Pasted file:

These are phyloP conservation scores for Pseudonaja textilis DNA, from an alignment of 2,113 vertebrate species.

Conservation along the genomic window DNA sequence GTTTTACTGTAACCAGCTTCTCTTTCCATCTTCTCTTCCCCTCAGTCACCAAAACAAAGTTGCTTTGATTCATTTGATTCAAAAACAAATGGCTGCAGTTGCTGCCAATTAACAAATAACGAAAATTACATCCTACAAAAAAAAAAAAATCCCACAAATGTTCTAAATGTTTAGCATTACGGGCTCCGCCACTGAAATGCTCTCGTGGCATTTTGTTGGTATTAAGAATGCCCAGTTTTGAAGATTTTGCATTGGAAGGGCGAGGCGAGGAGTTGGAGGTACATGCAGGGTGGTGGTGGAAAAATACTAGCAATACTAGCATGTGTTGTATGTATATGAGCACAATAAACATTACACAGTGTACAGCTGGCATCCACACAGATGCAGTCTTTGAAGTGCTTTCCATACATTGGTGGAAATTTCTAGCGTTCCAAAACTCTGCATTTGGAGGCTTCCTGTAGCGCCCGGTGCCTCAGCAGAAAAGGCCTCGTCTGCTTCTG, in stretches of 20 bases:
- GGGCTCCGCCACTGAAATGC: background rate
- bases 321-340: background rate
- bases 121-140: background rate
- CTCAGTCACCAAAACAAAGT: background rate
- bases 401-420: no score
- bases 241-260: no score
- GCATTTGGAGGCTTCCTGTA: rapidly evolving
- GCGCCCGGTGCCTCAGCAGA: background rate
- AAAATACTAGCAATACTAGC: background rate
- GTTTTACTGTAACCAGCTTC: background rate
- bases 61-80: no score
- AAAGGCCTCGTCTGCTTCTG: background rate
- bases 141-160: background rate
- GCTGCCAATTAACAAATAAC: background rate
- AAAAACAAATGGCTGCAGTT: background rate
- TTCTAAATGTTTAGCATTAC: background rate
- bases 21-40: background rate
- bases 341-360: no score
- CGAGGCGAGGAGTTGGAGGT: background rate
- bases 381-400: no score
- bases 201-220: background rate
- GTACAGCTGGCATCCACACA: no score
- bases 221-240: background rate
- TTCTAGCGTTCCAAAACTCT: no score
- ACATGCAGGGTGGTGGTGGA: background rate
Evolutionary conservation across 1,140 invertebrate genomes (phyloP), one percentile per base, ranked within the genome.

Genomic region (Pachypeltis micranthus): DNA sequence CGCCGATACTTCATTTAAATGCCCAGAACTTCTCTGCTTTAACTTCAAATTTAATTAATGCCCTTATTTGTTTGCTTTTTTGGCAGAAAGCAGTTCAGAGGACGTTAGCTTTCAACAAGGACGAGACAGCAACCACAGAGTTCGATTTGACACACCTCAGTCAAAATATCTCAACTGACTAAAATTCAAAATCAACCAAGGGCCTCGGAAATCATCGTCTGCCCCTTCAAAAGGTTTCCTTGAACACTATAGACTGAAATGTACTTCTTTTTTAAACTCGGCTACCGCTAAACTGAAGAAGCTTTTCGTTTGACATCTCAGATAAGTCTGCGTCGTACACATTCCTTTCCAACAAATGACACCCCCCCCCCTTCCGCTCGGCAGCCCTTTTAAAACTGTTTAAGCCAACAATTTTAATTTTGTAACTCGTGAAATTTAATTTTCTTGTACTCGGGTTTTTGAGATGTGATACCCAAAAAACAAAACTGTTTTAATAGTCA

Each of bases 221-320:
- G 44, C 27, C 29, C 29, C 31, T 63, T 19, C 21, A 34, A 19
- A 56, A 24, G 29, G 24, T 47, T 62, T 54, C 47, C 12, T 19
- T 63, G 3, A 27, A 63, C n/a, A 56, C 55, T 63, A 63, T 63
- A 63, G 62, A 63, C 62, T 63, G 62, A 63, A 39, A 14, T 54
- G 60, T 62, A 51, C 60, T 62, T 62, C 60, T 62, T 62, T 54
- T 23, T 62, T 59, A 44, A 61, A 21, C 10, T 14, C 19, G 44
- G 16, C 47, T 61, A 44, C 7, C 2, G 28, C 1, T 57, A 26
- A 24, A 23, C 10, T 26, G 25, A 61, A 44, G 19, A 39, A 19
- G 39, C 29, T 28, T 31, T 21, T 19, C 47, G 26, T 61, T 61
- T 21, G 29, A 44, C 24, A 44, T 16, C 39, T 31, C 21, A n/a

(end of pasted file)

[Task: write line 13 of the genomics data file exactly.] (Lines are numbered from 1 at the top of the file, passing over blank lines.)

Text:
- bases 61-80: no score